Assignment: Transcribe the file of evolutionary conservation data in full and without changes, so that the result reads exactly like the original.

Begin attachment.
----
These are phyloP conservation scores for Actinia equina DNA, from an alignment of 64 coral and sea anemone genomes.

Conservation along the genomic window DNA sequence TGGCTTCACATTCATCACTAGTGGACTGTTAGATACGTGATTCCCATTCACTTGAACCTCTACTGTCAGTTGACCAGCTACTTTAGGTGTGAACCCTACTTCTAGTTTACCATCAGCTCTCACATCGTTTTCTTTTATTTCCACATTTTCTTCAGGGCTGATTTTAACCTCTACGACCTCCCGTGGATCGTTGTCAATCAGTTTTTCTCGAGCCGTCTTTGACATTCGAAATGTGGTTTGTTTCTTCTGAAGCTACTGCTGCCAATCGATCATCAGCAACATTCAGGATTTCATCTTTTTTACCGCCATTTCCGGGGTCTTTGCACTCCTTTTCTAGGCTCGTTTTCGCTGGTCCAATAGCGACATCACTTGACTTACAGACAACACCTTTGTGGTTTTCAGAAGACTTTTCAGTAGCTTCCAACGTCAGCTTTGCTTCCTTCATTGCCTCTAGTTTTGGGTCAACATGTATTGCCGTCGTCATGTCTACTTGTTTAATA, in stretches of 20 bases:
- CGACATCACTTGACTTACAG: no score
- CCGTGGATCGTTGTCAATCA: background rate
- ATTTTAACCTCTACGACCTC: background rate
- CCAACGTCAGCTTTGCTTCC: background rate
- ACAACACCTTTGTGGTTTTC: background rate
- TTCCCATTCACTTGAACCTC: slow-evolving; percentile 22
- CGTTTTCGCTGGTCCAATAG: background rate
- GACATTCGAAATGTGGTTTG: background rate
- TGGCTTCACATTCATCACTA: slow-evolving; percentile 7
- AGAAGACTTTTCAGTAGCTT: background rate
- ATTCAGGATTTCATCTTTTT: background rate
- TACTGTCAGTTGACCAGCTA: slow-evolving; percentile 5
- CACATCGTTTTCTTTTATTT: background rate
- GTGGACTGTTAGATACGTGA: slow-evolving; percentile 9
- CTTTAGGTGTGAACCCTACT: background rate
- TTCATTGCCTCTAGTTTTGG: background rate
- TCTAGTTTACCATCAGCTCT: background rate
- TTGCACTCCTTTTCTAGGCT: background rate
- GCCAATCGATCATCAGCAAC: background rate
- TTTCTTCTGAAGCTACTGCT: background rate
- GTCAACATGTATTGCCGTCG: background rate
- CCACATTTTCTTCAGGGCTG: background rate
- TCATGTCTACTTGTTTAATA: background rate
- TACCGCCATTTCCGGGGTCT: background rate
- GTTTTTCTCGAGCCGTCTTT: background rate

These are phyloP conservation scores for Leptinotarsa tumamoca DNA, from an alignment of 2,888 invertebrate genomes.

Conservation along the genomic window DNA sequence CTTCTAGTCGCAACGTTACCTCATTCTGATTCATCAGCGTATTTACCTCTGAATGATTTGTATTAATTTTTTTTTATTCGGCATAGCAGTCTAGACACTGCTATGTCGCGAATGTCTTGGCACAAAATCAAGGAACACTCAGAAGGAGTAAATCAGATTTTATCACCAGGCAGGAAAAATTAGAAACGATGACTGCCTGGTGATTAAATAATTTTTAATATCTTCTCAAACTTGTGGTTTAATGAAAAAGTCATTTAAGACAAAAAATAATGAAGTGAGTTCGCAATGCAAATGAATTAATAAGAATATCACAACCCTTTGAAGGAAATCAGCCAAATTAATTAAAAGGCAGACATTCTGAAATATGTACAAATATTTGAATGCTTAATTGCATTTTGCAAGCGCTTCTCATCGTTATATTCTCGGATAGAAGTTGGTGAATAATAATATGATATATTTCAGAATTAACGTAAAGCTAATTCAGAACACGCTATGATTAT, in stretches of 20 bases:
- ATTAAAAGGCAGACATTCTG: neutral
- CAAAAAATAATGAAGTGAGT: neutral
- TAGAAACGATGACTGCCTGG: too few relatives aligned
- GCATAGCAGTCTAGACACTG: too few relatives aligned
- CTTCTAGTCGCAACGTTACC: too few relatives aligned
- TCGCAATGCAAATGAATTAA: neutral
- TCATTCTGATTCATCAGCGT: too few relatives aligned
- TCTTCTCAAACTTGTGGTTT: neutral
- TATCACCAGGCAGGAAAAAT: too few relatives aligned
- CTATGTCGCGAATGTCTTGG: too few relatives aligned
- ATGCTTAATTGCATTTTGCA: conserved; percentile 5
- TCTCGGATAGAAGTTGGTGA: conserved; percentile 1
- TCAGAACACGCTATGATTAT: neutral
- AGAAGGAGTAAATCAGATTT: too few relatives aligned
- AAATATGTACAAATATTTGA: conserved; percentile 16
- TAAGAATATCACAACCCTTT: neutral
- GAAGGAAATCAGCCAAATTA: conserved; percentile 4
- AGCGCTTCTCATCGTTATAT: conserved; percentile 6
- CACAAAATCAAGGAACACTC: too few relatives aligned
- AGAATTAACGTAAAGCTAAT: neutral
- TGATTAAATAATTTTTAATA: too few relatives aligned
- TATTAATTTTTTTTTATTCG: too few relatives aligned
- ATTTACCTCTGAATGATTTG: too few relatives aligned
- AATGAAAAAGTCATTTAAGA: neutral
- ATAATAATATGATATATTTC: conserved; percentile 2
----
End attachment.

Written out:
These are phyloP conservation scores for Actinia equina DNA, from an alignment of 64 coral and sea anemone genomes.

Conservation along the genomic window DNA sequence TGGCTTCACATTCATCACTAGTGGACTGTTAGATACGTGATTCCCATTCACTTGAACCTCTACTGTCAGTTGACCAGCTACTTTAGGTGTGAACCCTACTTCTAGTTTACCATCAGCTCTCACATCGTTTTCTTTTATTTCCACATTTTCTTCAGGGCTGATTTTAACCTCTACGACCTCCCGTGGATCGTTGTCAATCAGTTTTTCTCGAGCCGTCTTTGACATTCGAAATGTGGTTTGTTTCTTCTGAAGCTACTGCTGCCAATCGATCATCAGCAACATTCAGGATTTCATCTTTTTTACCGCCATTTCCGGGGTCTTTGCACTCCTTTTCTAGGCTCGTTTTCGCTGGTCCAATAGCGACATCACTTGACTTACAGACAACACCTTTGTGGTTTTCAGAAGACTTTTCAGTAGCTTCCAACGTCAGCTTTGCTTCCTTCATTGCCTCTAGTTTTGGGTCAACATGTATTGCCGTCGTCATGTCTACTTGTTTAATA, in stretches of 20 bases:
- CGACATCACTTGACTTACAG: no score
- CCGTGGATCGTTGTCAATCA: background rate
- ATTTTAACCTCTACGACCTC: background rate
- CCAACGTCAGCTTTGCTTCC: background rate
- ACAACACCTTTGTGGTTTTC: background rate
- TTCCCATTCACTTGAACCTC: slow-evolving; percentile 22
- CGTTTTCGCTGGTCCAATAG: background rate
- GACATTCGAAATGTGGTTTG: background rate
- TGGCTTCACATTCATCACTA: slow-evolving; percentile 7
- AGAAGACTTTTCAGTAGCTT: background rate
- ATTCAGGATTTCATCTTTTT: background rate
- TACTGTCAGTTGACCAGCTA: slow-evolving; percentile 5
- CACATCGTTTTCTTTTATTT: background rate
- GTGGACTGTTAGATACGTGA: slow-evolving; percentile 9
- CTTTAGGTGTGAACCCTACT: background rate
- TTCATTGCCTCTAGTTTTGG: background rate
- TCTAGTTTACCATCAGCTCT: background rate
- TTGCACTCCTTTTCTAGGCT: background rate
- GCCAATCGATCATCAGCAAC: background rate
- TTTCTTCTGAAGCTACTGCT: background rate
- GTCAACATGTATTGCCGTCG: background rate
- CCACATTTTCTTCAGGGCTG: background rate
- TCATGTCTACTTGTTTAATA: background rate
- TACCGCCATTTCCGGGGTCT: background rate
- GTTTTTCTCGAGCCGTCTTT: background rate

These are phyloP conservation scores for Leptinotarsa tumamoca DNA, from an alignment of 2,888 invertebrate genomes.

Conservation along the genomic window DNA sequence CTTCTAGTCGCAACGTTACCTCATTCTGATTCATCAGCGTATTTACCTCTGAATGATTTGTATTAATTTTTTTTTATTCGGCATAGCAGTCTAGACACTGCTATGTCGCGAATGTCTTGGCACAAAATCAAGGAACACTCAGAAGGAGTAAATCAGATTTTATCACCAGGCAGGAAAAATTAGAAACGATGACTGCCTGGTGATTAAATAATTTTTAATATCTTCTCAAACTTGTGGTTTAATGAAAAAGTCATTTAAGACAAAAAATAATGAAGTGAGTTCGCAATGCAAATGAATTAATAAGAATATCACAACCCTTTGAAGGAAATCAGCCAAATTAATTAAAAGGCAGACATTCTGAAATATGTACAAATATTTGAATGCTTAATTGCATTTTGCAAGCGCTTCTCATCGTTATATTCTCGGATAGAAGTTGGTGAATAATAATATGATATATTTCAGAATTAACGTAAAGCTAATTCAGAACACGCTATGATTAT, in stretches of 20 bases:
- ATTAAAAGGCAGACATTCTG: neutral
- CAAAAAATAATGAAGTGAGT: neutral
- TAGAAACGATGACTGCCTGG: too few relatives aligned
- GCATAGCAGTCTAGACACTG: too few relatives aligned
- CTTCTAGTCGCAACGTTACC: too few relatives aligned
- TCGCAATGCAAATGAATTAA: neutral
- TCATTCTGATTCATCAGCGT: too few relatives aligned
- TCTTCTCAAACTTGTGGTTT: neutral
- TATCACCAGGCAGGAAAAAT: too few relatives aligned
- CTATGTCGCGAATGTCTTGG: too few relatives aligned
- ATGCTTAATTGCATTTTGCA: conserved; percentile 5
- TCTCGGATAGAAGTTGGTGA: conserved; percentile 1
- TCAGAACACGCTATGATTAT: neutral
- AGAAGGAGTAAATCAGATTT: too few relatives aligned
- AAATATGTACAAATATTTGA: conserved; percentile 16
- TAAGAATATCACAACCCTTT: neutral
- GAAGGAAATCAGCCAAATTA: conserved; percentile 4
- AGCGCTTCTCATCGTTATAT: conserved; percentile 6
- CACAAAATCAAGGAACACTC: too few relatives aligned
- AGAATTAACGTAAAGCTAAT: neutral
- TGATTAAATAATTTTTAATA: too few relatives aligned
- TATTAATTTTTTTTTATTCG: too few relatives aligned
- ATTTACCTCTGAATGATTTG: too few relatives aligned
- AATGAAAAAGTCATTTAAGA: neutral
- ATAATAATATGATATATTTC: conserved; percentile 2